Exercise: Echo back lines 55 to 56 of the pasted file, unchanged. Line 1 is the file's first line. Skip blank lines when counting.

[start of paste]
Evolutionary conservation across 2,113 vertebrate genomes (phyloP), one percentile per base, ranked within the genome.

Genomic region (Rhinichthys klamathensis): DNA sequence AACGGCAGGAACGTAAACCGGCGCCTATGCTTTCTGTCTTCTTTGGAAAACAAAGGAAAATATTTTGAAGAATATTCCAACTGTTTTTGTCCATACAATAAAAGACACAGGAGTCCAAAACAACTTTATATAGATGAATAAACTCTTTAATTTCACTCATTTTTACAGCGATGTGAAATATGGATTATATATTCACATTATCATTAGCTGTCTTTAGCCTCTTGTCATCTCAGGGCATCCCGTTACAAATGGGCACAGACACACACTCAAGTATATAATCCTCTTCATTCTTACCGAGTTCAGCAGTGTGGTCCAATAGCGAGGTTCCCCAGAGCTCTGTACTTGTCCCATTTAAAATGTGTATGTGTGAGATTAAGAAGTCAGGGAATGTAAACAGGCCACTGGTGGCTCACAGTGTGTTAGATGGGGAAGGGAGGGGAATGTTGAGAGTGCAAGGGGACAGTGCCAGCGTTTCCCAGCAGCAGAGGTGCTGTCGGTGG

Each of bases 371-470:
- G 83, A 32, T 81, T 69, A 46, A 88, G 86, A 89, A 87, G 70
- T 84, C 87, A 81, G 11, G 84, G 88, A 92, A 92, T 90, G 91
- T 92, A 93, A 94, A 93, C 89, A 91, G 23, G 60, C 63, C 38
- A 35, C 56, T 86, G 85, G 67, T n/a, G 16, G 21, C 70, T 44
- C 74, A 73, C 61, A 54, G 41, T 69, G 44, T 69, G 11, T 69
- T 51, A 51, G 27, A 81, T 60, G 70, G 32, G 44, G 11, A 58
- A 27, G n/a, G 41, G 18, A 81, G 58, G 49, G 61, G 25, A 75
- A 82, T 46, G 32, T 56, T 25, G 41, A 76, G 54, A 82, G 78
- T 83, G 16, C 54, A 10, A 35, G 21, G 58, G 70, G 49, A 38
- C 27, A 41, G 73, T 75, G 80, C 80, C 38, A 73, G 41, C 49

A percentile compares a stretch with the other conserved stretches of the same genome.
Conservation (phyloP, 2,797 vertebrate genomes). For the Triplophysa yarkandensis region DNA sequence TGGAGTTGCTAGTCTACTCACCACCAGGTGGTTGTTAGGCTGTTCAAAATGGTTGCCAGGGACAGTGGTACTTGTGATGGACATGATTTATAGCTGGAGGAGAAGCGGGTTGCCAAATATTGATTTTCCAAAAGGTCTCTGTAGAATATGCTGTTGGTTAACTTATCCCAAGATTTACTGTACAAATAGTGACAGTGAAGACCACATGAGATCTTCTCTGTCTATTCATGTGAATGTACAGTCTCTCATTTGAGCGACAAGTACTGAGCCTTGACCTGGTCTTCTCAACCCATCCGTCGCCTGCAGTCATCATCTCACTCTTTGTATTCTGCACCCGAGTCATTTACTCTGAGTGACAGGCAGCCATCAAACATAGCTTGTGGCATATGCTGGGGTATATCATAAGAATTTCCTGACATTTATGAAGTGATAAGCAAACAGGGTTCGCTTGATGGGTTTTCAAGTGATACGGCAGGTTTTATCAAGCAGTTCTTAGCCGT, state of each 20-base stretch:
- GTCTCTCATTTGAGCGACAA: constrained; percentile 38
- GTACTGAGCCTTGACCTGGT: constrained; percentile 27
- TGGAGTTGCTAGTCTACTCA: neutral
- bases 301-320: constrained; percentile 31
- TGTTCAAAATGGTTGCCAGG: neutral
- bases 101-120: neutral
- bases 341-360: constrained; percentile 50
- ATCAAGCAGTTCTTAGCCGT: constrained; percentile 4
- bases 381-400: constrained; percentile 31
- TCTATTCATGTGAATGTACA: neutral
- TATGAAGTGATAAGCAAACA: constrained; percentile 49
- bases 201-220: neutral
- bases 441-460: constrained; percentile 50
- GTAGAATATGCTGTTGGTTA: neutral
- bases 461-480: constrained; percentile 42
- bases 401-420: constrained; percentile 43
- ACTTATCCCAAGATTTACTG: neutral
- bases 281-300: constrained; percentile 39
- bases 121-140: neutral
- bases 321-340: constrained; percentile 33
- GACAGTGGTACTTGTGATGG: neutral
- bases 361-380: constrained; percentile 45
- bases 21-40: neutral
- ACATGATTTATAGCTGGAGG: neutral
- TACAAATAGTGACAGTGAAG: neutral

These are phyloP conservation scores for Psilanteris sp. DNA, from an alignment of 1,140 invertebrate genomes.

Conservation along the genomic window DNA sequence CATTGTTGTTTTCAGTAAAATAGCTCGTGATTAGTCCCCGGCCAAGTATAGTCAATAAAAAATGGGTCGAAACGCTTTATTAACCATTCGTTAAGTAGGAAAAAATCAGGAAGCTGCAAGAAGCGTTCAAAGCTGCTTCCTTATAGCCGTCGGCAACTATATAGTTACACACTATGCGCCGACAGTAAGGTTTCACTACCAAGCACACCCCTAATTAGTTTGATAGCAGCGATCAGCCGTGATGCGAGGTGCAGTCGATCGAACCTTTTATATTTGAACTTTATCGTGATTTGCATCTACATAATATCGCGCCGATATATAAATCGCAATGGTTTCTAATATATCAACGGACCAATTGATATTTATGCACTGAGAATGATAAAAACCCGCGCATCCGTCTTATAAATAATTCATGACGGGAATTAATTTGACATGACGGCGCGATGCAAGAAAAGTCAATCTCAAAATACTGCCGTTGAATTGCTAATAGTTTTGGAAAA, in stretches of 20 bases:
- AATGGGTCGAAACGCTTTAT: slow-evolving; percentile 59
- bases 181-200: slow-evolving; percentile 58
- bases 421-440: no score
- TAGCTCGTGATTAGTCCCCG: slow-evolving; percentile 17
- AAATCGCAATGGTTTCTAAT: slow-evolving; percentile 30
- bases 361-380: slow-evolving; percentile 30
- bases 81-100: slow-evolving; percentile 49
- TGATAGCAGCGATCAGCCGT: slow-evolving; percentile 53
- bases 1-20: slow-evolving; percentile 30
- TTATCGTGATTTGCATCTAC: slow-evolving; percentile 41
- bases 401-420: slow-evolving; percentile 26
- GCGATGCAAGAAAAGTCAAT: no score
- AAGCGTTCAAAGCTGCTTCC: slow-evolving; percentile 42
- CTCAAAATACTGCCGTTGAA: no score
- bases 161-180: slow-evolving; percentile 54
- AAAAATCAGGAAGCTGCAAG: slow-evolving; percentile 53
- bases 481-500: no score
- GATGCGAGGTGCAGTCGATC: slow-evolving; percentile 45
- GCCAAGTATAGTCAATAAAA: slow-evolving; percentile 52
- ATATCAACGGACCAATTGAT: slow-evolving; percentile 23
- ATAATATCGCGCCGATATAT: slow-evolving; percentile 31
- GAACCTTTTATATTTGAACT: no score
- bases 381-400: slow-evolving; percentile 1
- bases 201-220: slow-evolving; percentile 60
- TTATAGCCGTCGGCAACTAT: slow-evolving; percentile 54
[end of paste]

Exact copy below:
- AAGCGTTCAAAGCTGCTTCC: slow-evolving; percentile 42
- CTCAAAATACTGCCGTTGAA: no score